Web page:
As we continue to see one of the wildest conference switch-ups in college sports history, we may have yet another pending move in the works.
First off, Texas and Oklahoma caught everybody off guard last football season, after announcing that they plan to leave the Big-12 and join the SEC by 2025.
Then, UCLA and USC announced last week that they would be leaving the Pac-12, and joining the Big Ten by 2024.
And in the latest debacle, Arizona, Arizona State, Colorado, and Utah announced that they want to leave the Pac-12 to join the Big-12. And now, talks of Oregon and Washington joining the Big-12 have begun as well.
Needless to say, these moves would completely change the landscape of college sports, as we’d have schools playing other schools in conferences that aren’t even remotely geographically close to each other.
With that being said, the craziness doesn’t end there, as the ACC and Pac-12 are looking to discuss a “loose partnership,” according to CBS Sports.
This “loose partnership” could potentially include a “championship game” in Las Vegas.
The outlet notes that the proposal will more than likely not have much of an impact, as ESPN has cost certainty with the ACC in a contract through 2036.
Of course, the Pac-12 is trying to find anything in their power, as the loss of UCLA and USC has resulted in schools rights worth about $30 million annually, which is down from the $42 million per program it was before.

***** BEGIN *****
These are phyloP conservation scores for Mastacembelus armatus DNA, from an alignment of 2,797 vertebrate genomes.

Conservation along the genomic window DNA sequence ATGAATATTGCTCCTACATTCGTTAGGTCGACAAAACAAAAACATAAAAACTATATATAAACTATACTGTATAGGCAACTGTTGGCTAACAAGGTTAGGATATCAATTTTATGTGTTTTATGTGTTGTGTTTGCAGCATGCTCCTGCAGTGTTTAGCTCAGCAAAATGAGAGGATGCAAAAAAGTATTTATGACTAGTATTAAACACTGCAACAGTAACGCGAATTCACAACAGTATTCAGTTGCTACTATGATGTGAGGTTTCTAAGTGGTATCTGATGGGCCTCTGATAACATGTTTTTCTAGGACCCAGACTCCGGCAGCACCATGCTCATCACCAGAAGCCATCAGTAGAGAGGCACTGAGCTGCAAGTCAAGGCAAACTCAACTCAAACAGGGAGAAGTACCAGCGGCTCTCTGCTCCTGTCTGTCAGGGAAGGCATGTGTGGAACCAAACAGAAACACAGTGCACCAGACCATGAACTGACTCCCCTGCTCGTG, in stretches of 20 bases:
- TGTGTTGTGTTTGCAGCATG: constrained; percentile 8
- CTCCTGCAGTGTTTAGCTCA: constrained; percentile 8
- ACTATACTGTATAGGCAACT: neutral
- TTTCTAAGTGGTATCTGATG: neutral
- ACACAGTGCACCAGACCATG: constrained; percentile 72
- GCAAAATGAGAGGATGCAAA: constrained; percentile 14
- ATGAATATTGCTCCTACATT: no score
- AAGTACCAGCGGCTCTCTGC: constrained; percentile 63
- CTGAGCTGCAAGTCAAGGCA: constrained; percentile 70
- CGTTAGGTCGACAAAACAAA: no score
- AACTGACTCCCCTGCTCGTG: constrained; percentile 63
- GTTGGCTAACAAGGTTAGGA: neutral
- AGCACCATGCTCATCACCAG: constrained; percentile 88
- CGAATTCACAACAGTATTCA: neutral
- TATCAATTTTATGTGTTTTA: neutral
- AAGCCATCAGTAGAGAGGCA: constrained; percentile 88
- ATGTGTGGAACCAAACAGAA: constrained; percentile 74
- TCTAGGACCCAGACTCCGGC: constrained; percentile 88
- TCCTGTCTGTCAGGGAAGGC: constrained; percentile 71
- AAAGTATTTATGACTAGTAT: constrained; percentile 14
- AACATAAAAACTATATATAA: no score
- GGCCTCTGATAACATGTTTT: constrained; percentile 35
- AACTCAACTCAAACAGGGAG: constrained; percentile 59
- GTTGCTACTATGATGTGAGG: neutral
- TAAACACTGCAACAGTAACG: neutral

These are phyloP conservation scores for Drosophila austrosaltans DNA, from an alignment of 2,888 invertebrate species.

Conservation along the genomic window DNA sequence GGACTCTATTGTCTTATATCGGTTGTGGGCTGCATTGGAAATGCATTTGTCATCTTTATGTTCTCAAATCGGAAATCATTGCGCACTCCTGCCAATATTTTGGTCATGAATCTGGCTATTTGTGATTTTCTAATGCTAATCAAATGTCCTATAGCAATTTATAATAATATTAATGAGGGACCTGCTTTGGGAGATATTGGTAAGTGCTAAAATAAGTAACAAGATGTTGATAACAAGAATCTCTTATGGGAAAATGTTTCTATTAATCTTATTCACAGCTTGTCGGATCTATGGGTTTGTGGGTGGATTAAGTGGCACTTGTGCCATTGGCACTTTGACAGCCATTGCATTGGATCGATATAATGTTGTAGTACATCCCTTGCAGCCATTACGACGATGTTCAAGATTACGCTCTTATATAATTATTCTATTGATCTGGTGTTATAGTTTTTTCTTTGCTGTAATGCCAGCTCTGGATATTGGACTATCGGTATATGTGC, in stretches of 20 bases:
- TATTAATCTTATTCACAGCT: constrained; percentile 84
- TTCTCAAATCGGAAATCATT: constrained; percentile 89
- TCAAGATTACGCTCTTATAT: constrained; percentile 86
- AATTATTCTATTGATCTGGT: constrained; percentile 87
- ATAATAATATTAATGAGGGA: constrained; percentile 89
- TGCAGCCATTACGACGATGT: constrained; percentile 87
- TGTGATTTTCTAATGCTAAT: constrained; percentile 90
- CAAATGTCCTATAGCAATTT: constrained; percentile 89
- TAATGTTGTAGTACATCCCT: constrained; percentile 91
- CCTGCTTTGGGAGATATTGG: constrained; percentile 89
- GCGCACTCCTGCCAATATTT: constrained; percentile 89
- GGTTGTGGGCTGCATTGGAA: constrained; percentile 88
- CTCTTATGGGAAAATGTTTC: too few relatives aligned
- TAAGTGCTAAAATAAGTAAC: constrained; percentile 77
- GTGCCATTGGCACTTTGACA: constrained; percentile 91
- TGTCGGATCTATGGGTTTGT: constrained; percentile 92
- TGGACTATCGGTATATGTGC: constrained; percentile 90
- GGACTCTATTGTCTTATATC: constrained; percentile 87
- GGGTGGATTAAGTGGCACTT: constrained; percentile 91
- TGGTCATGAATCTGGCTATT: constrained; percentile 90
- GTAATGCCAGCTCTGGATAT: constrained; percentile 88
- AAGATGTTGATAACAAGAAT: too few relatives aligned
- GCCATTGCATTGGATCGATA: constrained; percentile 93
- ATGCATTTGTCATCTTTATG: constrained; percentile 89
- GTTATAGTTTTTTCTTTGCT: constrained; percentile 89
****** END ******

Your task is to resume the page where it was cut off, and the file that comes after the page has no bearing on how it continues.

John Canzano originally reported on the Pac-12 discussing a “loose partnership” with another conference, which would result in a few crossover games, along with the championship game.
Needless to say, the Pac-12 is going to have to make some kind of move in order for their teams to stay relevant in some way shape or form.
As much as it pains me to say this, we’re probably gonna be looking at about three mega-conferences here in the upcoming years.
BREAKING: The Pac-12 and ACC have discussed a "loose partnership" that could include a championship game in Las Vegas, per @CBSSports.
The ACC reportedly proposed the move in an effort to boost the conferences' media rights value to ESPN. pic.twitter.com/wYIBbvLPaf